In the same neighbourhood there is a method of treating a burn which must be thousands of years old. The last man who had this cure, the late Larry Ruttledge, did not leave it to anyone. The person who wished to acquire the power to heal burns by licking them was told to go to a certain spot where he is likely to find an alp luachra this is the common water newt. He must pick it up and lick its back nine times and put it back on the ground. This had to be repeated on nine successive days and on the ninth day the alp luachra died. When the person seeking the cure returned to the same spot on the following day the dead alp was gone, and he then knew that he had acquired the power in his tongue.

Some other animals may be licked to acquire the power to heal burns. I have heard of frogs and leeches. In all cases the explanation given is that the tongue of the licker has acquired a poison from the animal and this poison is able to overcome the poison in the burn.

The idea of ability to get healing power from a lower animal is very old, and is found in Anglo-Saxon magic medicine. It may be worth mentioning that the Alp Luachra had a day of glory in the history of Irish medicine. On 26th May, 1684, Thomas Molyneux used it to demonstrate the circulation of the blood before the members of the Dublin Philosophical Society – probably the first time it was demonstrated in a reptile.(Minute book of the Society.).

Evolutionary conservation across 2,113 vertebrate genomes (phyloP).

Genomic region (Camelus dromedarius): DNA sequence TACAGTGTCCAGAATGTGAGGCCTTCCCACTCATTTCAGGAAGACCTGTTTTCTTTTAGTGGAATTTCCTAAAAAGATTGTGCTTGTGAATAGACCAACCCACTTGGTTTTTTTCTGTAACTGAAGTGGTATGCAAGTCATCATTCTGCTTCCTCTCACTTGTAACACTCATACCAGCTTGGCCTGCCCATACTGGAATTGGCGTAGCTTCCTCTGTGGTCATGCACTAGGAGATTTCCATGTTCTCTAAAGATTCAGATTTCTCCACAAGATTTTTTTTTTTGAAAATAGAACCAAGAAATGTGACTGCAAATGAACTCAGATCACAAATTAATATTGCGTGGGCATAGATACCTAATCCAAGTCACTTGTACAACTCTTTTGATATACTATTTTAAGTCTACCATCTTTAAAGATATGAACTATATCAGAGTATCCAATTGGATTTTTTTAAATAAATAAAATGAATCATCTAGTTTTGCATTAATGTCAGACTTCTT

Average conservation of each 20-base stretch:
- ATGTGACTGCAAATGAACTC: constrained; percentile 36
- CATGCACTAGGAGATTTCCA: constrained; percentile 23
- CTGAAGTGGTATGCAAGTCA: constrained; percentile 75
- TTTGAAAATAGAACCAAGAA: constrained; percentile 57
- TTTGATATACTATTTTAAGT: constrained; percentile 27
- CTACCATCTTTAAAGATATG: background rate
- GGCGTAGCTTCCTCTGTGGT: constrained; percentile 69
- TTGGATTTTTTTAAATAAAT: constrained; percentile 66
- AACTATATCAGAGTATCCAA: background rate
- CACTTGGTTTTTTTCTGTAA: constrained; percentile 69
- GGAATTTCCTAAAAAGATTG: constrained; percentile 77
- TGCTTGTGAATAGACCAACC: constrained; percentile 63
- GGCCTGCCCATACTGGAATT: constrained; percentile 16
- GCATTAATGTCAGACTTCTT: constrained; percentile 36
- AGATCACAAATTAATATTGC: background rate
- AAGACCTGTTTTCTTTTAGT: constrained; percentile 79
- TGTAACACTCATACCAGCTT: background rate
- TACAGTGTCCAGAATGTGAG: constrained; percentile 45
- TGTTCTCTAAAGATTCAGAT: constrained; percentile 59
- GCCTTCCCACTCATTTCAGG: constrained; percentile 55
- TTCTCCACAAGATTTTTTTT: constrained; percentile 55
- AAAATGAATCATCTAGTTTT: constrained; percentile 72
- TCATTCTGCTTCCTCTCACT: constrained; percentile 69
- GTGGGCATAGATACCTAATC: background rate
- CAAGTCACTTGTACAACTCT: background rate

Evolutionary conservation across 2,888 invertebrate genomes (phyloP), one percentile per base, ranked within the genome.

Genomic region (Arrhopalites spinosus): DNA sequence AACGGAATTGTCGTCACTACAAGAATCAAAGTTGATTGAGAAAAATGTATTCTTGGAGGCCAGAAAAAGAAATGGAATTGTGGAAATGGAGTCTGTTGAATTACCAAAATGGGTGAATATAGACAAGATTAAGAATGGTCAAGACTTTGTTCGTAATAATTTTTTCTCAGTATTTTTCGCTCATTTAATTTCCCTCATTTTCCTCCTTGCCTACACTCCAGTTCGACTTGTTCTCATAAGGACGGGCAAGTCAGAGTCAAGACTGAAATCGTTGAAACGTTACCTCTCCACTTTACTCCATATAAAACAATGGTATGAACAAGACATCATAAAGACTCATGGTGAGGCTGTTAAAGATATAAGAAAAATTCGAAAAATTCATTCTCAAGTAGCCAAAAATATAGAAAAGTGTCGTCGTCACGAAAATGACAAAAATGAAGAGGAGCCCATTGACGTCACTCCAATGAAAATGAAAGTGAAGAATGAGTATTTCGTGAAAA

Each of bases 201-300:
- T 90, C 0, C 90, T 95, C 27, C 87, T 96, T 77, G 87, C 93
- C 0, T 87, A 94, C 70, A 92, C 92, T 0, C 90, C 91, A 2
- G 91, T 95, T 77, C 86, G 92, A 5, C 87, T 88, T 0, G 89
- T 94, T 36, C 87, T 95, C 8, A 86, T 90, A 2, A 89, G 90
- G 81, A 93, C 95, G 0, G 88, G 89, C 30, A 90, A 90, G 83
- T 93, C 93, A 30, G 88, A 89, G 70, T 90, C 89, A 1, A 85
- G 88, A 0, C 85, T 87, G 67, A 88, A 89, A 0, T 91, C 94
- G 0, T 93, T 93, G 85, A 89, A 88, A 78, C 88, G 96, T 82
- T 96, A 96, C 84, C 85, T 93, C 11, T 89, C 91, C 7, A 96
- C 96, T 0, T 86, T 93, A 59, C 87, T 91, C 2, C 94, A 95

Holy Well Photographs at : St. Gobnait’s, Ballyvourney, Cork ; St. Fintan’s, Cromogue, Laois (Queen’s Co.) ;  7 Holy Well’s, Killeigh, Offaly (King’s Co.)

Published in Teathbha, The Journal of the Longford Historical Society.

Vol II. No. 1. July 1980

Part III: Irish Folk Medicine: Colours and Blood

Irish Folk Medicine: Introduction

Published in Teathbha, The Journal of the Longford Historical Society.
Vol II. No. 1. July 1980



In the summer of 1939, I came home, radiating the glory of a newly acquired M.B. One Sunday afternoon, I was alone, a man called to see my mother. He was looking for a burn plaster, which she made, and clearly was not interested in my skill or lack of it. The plaster consisted of four parts by weight of mutton suet, and one part of bees wax. The fat was melted in a double saucepan and all the fibrous tissue removed. The bees’ wax was then added and blended smoothly with the fat. Strong linen bandages were then soaked in the liquid mixture, removed and allowed to harden. When required, one, two, or three thicknesses of the bandage are used to cover the bUrn, bandaged in position and must not be removed for the usual nine days. This is an excellent method of treating a burn. It provides a closed dressing and the high melting point of the mutton fat will ensure that the dressing will not be messy.

During the same summer, I heard of a young man who was suffering from sciatica.